Beyond Borders: Thinking Critically about Global Issues / Edition 1

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Featuring readings from today's leading scholars, activists and policymakers, Beyond Borders helps today's college students navigate our increasingly globalized world and think critically about their place in it. This powerful collection encourages students to not only understand the global realities we are faced with today but also the history that gave rise to them.  In addition to introducing students to the major forces of globalization, the significant treaties and events, and the organizations involved, Beyond Borders challenges students to shift and broaden their perspective by examining the experiences of people across the globe.  In classic Rothenberg style, in-depth part introductions provide a conceptual framework for understanding the issues at hand and "Questions for Thinking, Writing, and Discussion" at the conclusion of each part challenge students to think deeper about the issues presented.

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Product Details

  • ISBN-13: 9780716773894
  • Publisher: Worth Publishers
  • Publication date: 8/28/2005
  • Edition description: First Edition
  • Edition number: 1
  • Pages: 618
  • Sales rank: 621,699
  • Product dimensions: 6.00 (w) x 9.10 (h) x 1.40 (d)

Table of Contents


Focuses on the critical-thinking skills students need in order to evaluate information rather than simply ingest it.
"The Anglo West is the Mexican North, the Native American Homeland and the Asian East."—Ellen DuBois and Vicki Ruiz
1. The Function of Maps, David Turnbull
2. Are Things What They Seem to Be? Reading Maps and Statistics, Janice Monk
3. Gender Issues in Labor Statistics, Adriana Mata Greenwood
4. Fracturing Binarisms: First and Third Worlds, Chilla Bulbeck
5. One-Third/Two-Thirds Worlds, Chandra Talpade Mohanty
6. How Textbooks Around the World Portray U.S. History: The Monroe Doctrine and Manifest Destiny, Dana Lindaman and Kyle Ward
7. Lapulapa and Magellan, Steve Shalom
8. Mass Media: For the Many, by the Few, Michael Parenti
Questions for Thinking, Writing, and Discussion
Suggested Readings

Helps students see contemporary world issues in the context of their colonial past.
"The only thing worse than being occupied is being an occupier."—L. Paul Bremer III, Chief Administrator of Occupied Iraq
1. Empire as a Way of Life, William Appleman Williams
2. How It Began, Felix Greene
3. Eurocentrism, Samir Amin
4. The Legacy of Colonialism, Jerry Kloby
5. How Europe Underdeveloped Africa, Walter Rodney
6. Colonialism in Africa, 1914 (map)
7. Open Veins of Latin America, Eduardo Galeano
8. Women, Colonisation, and Racism, Jan Jindy Pettman
9. The Myth of Catching-Up Development, Maria Mies
10. The Second Coming of Columbus: Piracy Through Patents, Vandana Shiva
Questions for Thinking, Writing, and Discussion
Suggested Readings

Looks at the crucial phenomenon of marginalizing certain groups within, between, and among nations.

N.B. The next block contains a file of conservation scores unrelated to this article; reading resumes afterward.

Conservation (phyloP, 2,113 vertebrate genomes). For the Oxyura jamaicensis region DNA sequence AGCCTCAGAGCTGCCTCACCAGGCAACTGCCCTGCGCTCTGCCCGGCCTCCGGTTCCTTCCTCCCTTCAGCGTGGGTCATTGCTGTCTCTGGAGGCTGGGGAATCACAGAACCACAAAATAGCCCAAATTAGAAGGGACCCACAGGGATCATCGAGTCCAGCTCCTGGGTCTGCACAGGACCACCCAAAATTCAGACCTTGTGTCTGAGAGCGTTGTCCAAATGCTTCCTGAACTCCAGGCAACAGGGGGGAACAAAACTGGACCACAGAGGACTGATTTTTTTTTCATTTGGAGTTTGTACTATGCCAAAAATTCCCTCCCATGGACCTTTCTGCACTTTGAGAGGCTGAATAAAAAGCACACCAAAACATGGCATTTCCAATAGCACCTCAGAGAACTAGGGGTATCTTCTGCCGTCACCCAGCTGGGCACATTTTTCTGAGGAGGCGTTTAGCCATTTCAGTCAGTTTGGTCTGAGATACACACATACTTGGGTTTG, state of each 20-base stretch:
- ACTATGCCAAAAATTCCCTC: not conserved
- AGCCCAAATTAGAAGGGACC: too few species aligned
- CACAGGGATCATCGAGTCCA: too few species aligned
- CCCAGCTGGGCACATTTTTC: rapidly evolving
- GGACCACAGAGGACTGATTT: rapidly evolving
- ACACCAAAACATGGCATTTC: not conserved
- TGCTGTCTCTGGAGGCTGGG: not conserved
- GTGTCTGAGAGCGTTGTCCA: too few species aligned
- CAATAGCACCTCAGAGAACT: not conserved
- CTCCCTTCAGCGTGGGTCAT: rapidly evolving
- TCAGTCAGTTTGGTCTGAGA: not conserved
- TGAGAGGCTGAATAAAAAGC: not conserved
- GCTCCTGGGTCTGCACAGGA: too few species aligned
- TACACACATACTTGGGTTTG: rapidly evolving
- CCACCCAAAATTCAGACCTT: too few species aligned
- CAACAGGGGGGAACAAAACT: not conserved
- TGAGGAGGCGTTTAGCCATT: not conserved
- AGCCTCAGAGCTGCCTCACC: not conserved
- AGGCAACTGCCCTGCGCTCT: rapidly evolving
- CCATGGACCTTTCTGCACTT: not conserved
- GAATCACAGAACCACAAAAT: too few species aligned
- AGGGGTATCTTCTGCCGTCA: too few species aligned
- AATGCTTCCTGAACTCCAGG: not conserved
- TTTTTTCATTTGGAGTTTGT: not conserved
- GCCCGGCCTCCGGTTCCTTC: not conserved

"Power consists in the ability to make others inhabit your story of their reality—even as is so often the case, when that story is written in their blood."—Philip Gourevitch
1. Assigning Value to Difference, Albert Memmi
2. Hatred Written on the Body, Zillah Eisenstein
3. Stories from Rwanda, Philip Gourevitch
4. Construction of an Enemy, Eleanor Stein
5. On Being South Asian in North America, Chandra Talpade Mohanty
6. Dislocated Identities: Reflections of an Arab Jew, Ella Shohat
7. Old and New Identities, Stuart Hall
8. Sexual Identities: Western Imperialism?, Chilla Bulbeck
Questions for Thinking, Writing, and Discussion
Suggested Readings

Examines the subordination of women in the context of both colonialism and patriarchal tradition.
"Patriarchy itself is an expression of socioeconomic oppression."—Nawal El Saadawi
1. The Patriarchal Family, Gerda Lerner
2. The Foundation of Gender Identity: Garaba, Relational Connectivity, and Patriarchy, Cheryl A. Rubenberg
3. Gender, Race, and Class in Silicon Valley, Karen J. Hossfeld
4. Daughters and Generals in the Politics of the Globalized Sneaker, Cynthia Enloe
5. Violence Against Women, Report by the World Health Organization
6. Culture of Honor, Culture of Change: A Feminist Analysis of Honor Killings in Rural Turkey, Aysan Sev'er, Gökeiek Yurdakul
7. The Connection Between Militarism and Violence Against Women, Lucinda Marshall
8. The Impact of Political Conflict on Women: The Case of Afghanistan, Simi Wali, Elizabeth Gould,and Paul Fitzgerald.
Questions for Thinking, Writing, and Discussion
Suggested Readings


Explores the extent and nature of poverty and inequality in the global village, introducing the concept of structural violence to illuminate the ways misery and suffering for some are seamlessly woven into the fabric of ordinary life.
"20% of the population in the developed nations consume 86% of the worlds' goods."—1998 Human Development Report, United Nations Development Programme.
"A mere 12% of the world's population uses 85% of its water, and these 12% do not live in the Third World."—Maude Barlow (Water as Commodity-The Wrong Prescription)
1. Inequality in the Global Village, Jan Knippers Black
2. Poverty and Inequality in the Global Economy, Michael D. Yates
3. Is World Poverty Falling? Angus Deaton
4. A Critical Look at Measurements of Economic Progress, The International Forum on Globalization